Predicted Values for Spirometry may Underestimate Long-Standing Asthma Severity



Bruno Sposato*
Unit of Pneumology, “Misericordia” Hospital, Grosseto, Italy


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© Bruno Sposato; Licensee Bentham Open.

open-access license: This is an open access article licensed under the terms of the Creative Commons Attribution-Non-Commercial 4.0 International Public License (CC BY-NC 4.0) (https://creativecommons.org/licenses/by-nc/4.0/legalcode), which permits unrestricted, non-commercial use, distribution and reproduction in any medium, provided the work is properly cited.

* Address correspondence to this author at the U.O. Pneumologia, Azienda Ospedaliera “Misericordia”, Via Senese 161; 58100 GROSSETO, Italy; Tel: +390564485454; Fax: +390564485450; E-mail: bsposat@tin.it


Abstract

Background:

Asthma may show an accelerated lung function decline. Asthmatics, although having FEV1 and FEV1/VC (and z-scores) higher than the lower limit of normality, may show a significant FEV1 decline when compared to previous measurements. We assessed how many asymptomatic long-standing asthmatics (LSA) with normal lung function showed a significant FEV1 decline when an older FEV1 was taken as reference point.

Methods:

46 well-controlled LSA (age: 48.8±12.1; 23 females) with normal FEV1 and FEV1/VC according to GLI2012 references (FEV1: 94.8±10.1%, z-score:-0.38±0.79; FEV1/VC: 79.3±5.2, z-score:-0.15±0.77) were selected. We considered FEV1 decline, calculated by comparing the latest value to one at least five years older or to the highest predicted value measured at 21 years for females and 23 for males. A FEV1 decline >15% or 30 ml/years was regarded as pathological.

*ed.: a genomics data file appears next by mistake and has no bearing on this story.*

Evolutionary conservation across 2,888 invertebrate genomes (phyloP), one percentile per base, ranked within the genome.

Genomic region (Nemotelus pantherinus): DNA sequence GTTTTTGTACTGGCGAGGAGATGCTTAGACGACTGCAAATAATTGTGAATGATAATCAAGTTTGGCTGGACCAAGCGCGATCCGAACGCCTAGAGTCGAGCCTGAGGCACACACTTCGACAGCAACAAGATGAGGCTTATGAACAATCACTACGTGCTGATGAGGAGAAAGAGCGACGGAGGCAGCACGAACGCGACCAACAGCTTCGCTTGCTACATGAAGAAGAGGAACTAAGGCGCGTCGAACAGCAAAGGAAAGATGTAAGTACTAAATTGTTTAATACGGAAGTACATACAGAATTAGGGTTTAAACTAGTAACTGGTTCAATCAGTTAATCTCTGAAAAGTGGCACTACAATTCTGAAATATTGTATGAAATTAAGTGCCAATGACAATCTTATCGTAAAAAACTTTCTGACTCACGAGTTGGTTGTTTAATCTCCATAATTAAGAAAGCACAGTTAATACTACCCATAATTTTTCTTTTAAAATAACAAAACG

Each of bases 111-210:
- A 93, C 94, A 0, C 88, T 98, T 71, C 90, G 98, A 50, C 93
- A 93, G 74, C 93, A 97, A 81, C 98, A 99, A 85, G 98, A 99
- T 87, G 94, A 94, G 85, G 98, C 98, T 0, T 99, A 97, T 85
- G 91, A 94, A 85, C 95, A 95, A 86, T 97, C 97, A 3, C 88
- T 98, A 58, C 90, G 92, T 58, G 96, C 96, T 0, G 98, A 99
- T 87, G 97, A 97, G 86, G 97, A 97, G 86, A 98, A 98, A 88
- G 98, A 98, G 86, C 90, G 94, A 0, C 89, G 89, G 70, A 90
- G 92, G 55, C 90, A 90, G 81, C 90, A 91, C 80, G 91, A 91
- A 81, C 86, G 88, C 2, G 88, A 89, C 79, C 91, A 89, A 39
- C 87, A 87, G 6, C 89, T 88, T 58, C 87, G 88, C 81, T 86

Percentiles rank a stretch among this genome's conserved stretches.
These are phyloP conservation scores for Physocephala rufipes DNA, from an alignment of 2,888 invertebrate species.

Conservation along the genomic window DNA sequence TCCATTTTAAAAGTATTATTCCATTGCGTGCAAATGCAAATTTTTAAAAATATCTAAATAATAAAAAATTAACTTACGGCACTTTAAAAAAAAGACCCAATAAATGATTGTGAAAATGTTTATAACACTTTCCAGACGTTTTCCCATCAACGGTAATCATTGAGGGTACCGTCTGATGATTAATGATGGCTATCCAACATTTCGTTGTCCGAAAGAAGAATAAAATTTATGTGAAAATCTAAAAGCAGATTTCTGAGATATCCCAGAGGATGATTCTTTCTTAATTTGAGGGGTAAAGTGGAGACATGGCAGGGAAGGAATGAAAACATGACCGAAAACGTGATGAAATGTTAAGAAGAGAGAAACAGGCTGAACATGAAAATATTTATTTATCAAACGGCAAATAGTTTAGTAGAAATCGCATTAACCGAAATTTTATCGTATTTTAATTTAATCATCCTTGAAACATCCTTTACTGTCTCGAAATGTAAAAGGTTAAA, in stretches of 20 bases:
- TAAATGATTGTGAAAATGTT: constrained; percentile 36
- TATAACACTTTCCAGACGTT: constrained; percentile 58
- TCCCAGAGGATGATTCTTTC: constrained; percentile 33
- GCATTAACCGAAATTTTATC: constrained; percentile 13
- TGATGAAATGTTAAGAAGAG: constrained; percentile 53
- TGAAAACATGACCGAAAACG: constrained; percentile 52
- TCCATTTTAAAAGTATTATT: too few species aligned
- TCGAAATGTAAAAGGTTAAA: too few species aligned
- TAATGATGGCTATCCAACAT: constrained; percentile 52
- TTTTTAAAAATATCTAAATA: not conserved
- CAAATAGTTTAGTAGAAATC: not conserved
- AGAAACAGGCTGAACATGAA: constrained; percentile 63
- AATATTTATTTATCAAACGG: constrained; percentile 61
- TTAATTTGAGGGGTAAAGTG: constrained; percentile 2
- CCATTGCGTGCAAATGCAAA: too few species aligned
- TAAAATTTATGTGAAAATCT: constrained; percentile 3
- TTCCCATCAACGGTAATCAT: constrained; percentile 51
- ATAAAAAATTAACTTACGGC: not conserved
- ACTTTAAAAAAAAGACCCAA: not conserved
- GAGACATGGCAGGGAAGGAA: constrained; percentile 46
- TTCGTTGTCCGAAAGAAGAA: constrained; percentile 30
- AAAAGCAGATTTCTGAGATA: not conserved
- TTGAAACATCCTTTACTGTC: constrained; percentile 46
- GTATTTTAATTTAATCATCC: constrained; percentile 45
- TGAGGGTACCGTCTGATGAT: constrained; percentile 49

Results:

When comparing the latest FEV1 to an at least 5-year-older one (mean 8.1±1.4 years between 2 measurements), 14 subjects (30.4%) showed a FEV1 decline <5% (mean: -2.2±2.6%), 19 (41.3%) had a FEV1 5-15% change (mean: -9.2±2.5%) and 13 (28.3%) a FEV1 decrease>15% (mean: -18.3±2.4). Subjects with a FEV1 decline>30 ml/year were 28 (60.8%). When using the highest predicted FEV1 as reference point and declines were corrected by subtracting the physiological decrease, 6 (13%) patients showed a FEV1 decline higher than 15%, whereas asthmatics with a FEV1 loss>30 ml/year were 17 (37%).

Conclusion:

FEV1 decline calculation may show how severe asthma actually is, avoiding a bronchial obstruction underestimation and a possible under-treatment in lots of apparent “well-controlled” LSA with GLI2012-normal-range lung function values.

Keywords: Asthma, Lung function, Reference values, Spirometry, FEV1 decline.